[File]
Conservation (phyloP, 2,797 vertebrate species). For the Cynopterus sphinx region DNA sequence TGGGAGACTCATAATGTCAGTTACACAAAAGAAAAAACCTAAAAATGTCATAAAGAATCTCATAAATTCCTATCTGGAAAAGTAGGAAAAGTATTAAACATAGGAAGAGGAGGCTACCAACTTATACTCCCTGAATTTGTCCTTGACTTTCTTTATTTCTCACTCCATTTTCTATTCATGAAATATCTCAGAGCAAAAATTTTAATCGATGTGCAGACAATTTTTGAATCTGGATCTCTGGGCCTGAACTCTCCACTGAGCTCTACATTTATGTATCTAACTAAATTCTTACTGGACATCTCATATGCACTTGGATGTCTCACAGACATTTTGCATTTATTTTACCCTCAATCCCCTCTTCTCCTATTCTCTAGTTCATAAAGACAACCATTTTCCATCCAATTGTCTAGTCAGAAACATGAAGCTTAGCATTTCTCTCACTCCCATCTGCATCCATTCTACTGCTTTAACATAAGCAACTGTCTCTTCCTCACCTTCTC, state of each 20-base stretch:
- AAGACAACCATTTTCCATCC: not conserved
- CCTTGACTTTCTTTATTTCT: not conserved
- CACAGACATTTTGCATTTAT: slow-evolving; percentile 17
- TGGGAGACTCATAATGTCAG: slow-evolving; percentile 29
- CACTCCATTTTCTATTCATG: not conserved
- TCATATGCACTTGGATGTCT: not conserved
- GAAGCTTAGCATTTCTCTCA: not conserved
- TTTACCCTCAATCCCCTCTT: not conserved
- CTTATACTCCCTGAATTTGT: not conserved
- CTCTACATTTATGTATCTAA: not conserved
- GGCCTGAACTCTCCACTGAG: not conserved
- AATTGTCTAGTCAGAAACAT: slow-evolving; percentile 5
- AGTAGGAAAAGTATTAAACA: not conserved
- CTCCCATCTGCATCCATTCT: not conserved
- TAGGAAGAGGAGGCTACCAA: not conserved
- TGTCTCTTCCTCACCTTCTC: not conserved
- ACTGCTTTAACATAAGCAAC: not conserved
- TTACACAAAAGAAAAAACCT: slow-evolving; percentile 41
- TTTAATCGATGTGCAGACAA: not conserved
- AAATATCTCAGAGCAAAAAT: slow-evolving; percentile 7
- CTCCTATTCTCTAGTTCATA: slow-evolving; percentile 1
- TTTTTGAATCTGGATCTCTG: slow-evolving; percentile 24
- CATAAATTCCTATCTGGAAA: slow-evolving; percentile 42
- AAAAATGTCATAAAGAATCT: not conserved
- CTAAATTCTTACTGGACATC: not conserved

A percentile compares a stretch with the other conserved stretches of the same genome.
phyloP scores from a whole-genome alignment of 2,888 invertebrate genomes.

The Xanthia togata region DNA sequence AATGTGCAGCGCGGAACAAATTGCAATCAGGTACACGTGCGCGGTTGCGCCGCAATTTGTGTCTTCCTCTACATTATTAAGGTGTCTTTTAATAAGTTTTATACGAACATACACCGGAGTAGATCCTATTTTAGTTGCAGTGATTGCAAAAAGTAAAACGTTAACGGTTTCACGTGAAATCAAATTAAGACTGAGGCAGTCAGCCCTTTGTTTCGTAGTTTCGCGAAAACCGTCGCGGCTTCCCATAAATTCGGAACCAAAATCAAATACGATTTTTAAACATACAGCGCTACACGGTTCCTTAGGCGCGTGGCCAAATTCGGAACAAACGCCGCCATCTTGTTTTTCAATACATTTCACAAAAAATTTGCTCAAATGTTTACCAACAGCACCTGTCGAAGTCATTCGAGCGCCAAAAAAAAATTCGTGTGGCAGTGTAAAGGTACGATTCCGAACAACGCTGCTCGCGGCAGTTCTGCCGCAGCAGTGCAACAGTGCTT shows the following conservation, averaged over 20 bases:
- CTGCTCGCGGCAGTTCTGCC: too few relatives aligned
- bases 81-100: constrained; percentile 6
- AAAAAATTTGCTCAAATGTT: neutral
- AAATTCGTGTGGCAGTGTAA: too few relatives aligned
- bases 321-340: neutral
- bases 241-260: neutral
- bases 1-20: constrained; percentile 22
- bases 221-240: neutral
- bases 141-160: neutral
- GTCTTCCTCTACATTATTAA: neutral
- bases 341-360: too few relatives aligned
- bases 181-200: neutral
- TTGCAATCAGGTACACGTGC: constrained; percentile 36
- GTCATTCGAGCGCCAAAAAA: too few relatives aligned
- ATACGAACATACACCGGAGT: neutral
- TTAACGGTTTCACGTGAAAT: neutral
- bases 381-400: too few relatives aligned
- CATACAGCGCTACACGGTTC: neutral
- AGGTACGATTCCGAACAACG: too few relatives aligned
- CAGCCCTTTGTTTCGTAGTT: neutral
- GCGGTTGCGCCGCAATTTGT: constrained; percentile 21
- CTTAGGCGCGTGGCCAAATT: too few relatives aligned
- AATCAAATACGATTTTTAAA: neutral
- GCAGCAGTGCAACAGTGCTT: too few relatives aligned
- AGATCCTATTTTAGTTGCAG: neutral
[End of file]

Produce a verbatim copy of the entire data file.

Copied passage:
Conservation (phyloP, 2,797 vertebrate species). For the Cynopterus sphinx region DNA sequence TGGGAGACTCATAATGTCAGTTACACAAAAGAAAAAACCTAAAAATGTCATAAAGAATCTCATAAATTCCTATCTGGAAAAGTAGGAAAAGTATTAAACATAGGAAGAGGAGGCTACCAACTTATACTCCCTGAATTTGTCCTTGACTTTCTTTATTTCTCACTCCATTTTCTATTCATGAAATATCTCAGAGCAAAAATTTTAATCGATGTGCAGACAATTTTTGAATCTGGATCTCTGGGCCTGAACTCTCCACTGAGCTCTACATTTATGTATCTAACTAAATTCTTACTGGACATCTCATATGCACTTGGATGTCTCACAGACATTTTGCATTTATTTTACCCTCAATCCCCTCTTCTCCTATTCTCTAGTTCATAAAGACAACCATTTTCCATCCAATTGTCTAGTCAGAAACATGAAGCTTAGCATTTCTCTCACTCCCATCTGCATCCATTCTACTGCTTTAACATAAGCAACTGTCTCTTCCTCACCTTCTC, state of each 20-base stretch:
- AAGACAACCATTTTCCATCC: not conserved
- CCTTGACTTTCTTTATTTCT: not conserved
- CACAGACATTTTGCATTTAT: slow-evolving; percentile 17
- TGGGAGACTCATAATGTCAG: slow-evolving; percentile 29
- CACTCCATTTTCTATTCATG: not conserved
- TCATATGCACTTGGATGTCT: not conserved
- GAAGCTTAGCATTTCTCTCA: not conserved
- TTTACCCTCAATCCCCTCTT: not conserved
- CTTATACTCCCTGAATTTGT: not conserved
- CTCTACATTTATGTATCTAA: not conserved
- GGCCTGAACTCTCCACTGAG: not conserved
- AATTGTCTAGTCAGAAACAT: slow-evolving; percentile 5
- AGTAGGAAAAGTATTAAACA: not conserved
- CTCCCATCTGCATCCATTCT: not conserved
- TAGGAAGAGGAGGCTACCAA: not conserved
- TGTCTCTTCCTCACCTTCTC: not conserved
- ACTGCTTTAACATAAGCAAC: not conserved
- TTACACAAAAGAAAAAACCT: slow-evolving; percentile 41
- TTTAATCGATGTGCAGACAA: not conserved
- AAATATCTCAGAGCAAAAAT: slow-evolving; percentile 7
- CTCCTATTCTCTAGTTCATA: slow-evolving; percentile 1
- TTTTTGAATCTGGATCTCTG: slow-evolving; percentile 24
- CATAAATTCCTATCTGGAAA: slow-evolving; percentile 42
- AAAAATGTCATAAAGAATCT: not conserved
- CTAAATTCTTACTGGACATC: not conserved

A percentile compares a stretch with the other conserved stretches of the same genome.
phyloP scores from a whole-genome alignment of 2,888 invertebrate genomes.

The Xanthia togata region DNA sequence AATGTGCAGCGCGGAACAAATTGCAATCAGGTACACGTGCGCGGTTGCGCCGCAATTTGTGTCTTCCTCTACATTATTAAGGTGTCTTTTAATAAGTTTTATACGAACATACACCGGAGTAGATCCTATTTTAGTTGCAGTGATTGCAAAAAGTAAAACGTTAACGGTTTCACGTGAAATCAAATTAAGACTGAGGCAGTCAGCCCTTTGTTTCGTAGTTTCGCGAAAACCGTCGCGGCTTCCCATAAATTCGGAACCAAAATCAAATACGATTTTTAAACATACAGCGCTACACGGTTCCTTAGGCGCGTGGCCAAATTCGGAACAAACGCCGCCATCTTGTTTTTCAATACATTTCACAAAAAATTTGCTCAAATGTTTACCAACAGCACCTGTCGAAGTCATTCGAGCGCCAAAAAAAAATTCGTGTGGCAGTGTAAAGGTACGATTCCGAACAACGCTGCTCGCGGCAGTTCTGCCGCAGCAGTGCAACAGTGCTT shows the following conservation, averaged over 20 bases:
- CTGCTCGCGGCAGTTCTGCC: too few relatives aligned
- bases 81-100: constrained; percentile 6
- AAAAAATTTGCTCAAATGTT: neutral
- AAATTCGTGTGGCAGTGTAA: too few relatives aligned
- bases 321-340: neutral
- bases 241-260: neutral
- bases 1-20: constrained; percentile 22
- bases 221-240: neutral
- bases 141-160: neutral
- GTCTTCCTCTACATTATTAA: neutral
- bases 341-360: too few relatives aligned
- bases 181-200: neutral
- TTGCAATCAGGTACACGTGC: constrained; percentile 36
- GTCATTCGAGCGCCAAAAAA: too few relatives aligned
- ATACGAACATACACCGGAGT: neutral
- TTAACGGTTTCACGTGAAAT: neutral
- bases 381-400: too few relatives aligned
- CATACAGCGCTACACGGTTC: neutral
- AGGTACGATTCCGAACAACG: too few relatives aligned
- CAGCCCTTTGTTTCGTAGTT: neutral
- GCGGTTGCGCCGCAATTTGT: constrained; percentile 21
- CTTAGGCGCGTGGCCAAATT: too few relatives aligned
- AATCAAATACGATTTTTAAA: neutral
- GCAGCAGTGCAACAGTGCTT: too few relatives aligned
- AGATCCTATTTTAGTTGCAG: neutral